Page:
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US judge approves Detroit's bankruptcy exit plan

By AFP - Nov 08,2014 - Last updated at Nov 08,2014

CHICAGO — A federal judge on Friday approved Detroit's plan to exit the largest municipal bankruptcy in US history, restructuring its $18 billion debt.

Judge Steven Rhodes ruled that the plan meets the legal requirement under Detroit's Chapter 9 bankruptcy to help the city of Detroit and the state of Michigan, giving the "Motor City" a fresh start on the road to recovery.

"This is an historic day not just for Detroit but for our region and our state," said Judge Gerald Rosen, the lead bankruptcy mediator, at a news conference in Detroit.

Entering bankruptcy protection in July 2013, the heart of the US automobile industry was saddled with more than $18 billion in debt and a tax base depleted by decades of population loss and urban blight.

After several weeks of hearings, the exit plan the federal court approved cancels about a third of Detroit's long-term debt, or $7 billion; creates a commission to oversee the city finances and requires a cost-cutting restructuring.

According to US media reports, part of the funds freed up by restructuring the debt will be reinvested in badly battered public services such as fire and police departments.

Some of the money would be used to attack widespread urban blight in the city, where some 80,000 homes and buildings have been abandoned.

"It's not the end, not even the beginning of the end, but maybe the end of the beginning," said Rosen, paraphrasing Winston Churchill's comment on a British victory during World War II.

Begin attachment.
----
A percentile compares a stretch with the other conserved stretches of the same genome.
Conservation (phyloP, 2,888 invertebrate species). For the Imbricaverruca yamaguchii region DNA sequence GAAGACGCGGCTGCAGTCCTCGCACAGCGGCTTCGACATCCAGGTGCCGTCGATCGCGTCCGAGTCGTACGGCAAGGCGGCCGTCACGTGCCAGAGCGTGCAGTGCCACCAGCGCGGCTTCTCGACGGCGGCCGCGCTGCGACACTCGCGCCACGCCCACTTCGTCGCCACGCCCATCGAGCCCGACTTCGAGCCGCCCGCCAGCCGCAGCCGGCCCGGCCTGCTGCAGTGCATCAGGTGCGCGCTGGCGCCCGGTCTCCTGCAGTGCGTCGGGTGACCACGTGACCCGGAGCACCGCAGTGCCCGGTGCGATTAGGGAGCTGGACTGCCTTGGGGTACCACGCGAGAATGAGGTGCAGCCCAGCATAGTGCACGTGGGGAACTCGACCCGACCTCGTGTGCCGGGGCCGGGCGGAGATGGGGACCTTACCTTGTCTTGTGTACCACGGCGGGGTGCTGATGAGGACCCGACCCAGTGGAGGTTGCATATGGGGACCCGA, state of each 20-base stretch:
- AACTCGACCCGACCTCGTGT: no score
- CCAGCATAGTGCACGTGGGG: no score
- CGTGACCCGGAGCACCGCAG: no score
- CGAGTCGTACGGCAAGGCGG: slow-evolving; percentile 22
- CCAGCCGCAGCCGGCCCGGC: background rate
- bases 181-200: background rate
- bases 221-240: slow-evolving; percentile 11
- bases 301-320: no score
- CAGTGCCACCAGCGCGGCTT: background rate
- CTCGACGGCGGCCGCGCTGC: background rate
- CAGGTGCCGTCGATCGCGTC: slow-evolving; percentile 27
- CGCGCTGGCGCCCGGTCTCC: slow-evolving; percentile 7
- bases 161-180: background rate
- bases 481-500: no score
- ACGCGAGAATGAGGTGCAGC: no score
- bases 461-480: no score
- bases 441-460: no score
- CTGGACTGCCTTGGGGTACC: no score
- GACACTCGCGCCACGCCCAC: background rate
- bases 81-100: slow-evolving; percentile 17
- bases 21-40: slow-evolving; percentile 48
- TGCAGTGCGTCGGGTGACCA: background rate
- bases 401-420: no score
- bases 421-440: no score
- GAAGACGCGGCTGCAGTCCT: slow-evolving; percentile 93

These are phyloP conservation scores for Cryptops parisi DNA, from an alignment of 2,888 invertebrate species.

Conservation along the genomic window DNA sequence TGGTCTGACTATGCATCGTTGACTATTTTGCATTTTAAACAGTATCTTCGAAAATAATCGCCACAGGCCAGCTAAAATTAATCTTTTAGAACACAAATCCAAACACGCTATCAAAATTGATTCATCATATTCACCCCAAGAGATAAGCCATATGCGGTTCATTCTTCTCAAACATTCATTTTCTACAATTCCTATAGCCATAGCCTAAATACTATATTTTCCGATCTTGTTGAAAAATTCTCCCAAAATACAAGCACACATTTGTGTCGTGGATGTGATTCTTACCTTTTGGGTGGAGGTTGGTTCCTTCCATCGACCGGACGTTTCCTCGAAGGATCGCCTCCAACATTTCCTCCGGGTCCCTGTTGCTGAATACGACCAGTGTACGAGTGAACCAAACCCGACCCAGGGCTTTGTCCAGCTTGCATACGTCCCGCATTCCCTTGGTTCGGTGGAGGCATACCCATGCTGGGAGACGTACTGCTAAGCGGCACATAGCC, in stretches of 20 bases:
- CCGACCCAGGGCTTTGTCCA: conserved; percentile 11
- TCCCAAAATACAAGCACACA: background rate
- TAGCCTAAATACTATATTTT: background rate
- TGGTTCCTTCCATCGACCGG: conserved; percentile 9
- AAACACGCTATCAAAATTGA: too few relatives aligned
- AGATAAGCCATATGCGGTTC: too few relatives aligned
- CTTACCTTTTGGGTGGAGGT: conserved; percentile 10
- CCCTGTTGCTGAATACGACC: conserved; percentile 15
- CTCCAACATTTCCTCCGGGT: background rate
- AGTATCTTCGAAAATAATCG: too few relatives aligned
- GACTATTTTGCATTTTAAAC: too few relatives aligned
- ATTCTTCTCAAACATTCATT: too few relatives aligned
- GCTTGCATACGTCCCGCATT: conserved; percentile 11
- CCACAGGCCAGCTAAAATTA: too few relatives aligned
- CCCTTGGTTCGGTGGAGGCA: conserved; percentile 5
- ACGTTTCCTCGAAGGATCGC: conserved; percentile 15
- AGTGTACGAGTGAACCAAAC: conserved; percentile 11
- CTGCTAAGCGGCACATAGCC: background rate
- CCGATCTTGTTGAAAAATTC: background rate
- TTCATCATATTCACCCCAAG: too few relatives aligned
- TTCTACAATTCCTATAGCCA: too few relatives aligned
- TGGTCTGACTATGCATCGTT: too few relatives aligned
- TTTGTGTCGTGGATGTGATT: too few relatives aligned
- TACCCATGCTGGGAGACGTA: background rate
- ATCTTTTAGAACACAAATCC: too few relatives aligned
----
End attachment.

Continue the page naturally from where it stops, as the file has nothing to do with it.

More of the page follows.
"Detroit has a grand future," Michigan Governor Rick Snyder said at the news conference, but "there is more work to be done”.

Home to the "Big Three" automakers — General Motors, Ford Motor and Chrysler — the city has been on the decline for 60 years. It has lost half its population and crime is rampant.

The situation in Detroit is being closely monitored by government workers across the country who are fearful that they too may see their retirement benefits slashed by cash-strapped states and cities. 

Nearly half of the city's debt is to underfunded pension plans and retiree health benefits.

"To the current leadership of the city, you are about to get your city back from us in the bankruptcy world," said Judge Rhodes in his decision. "We give it back to you with the fresh start that this city needs and deserves under our federal bankruptcy laws. We hope we helped."

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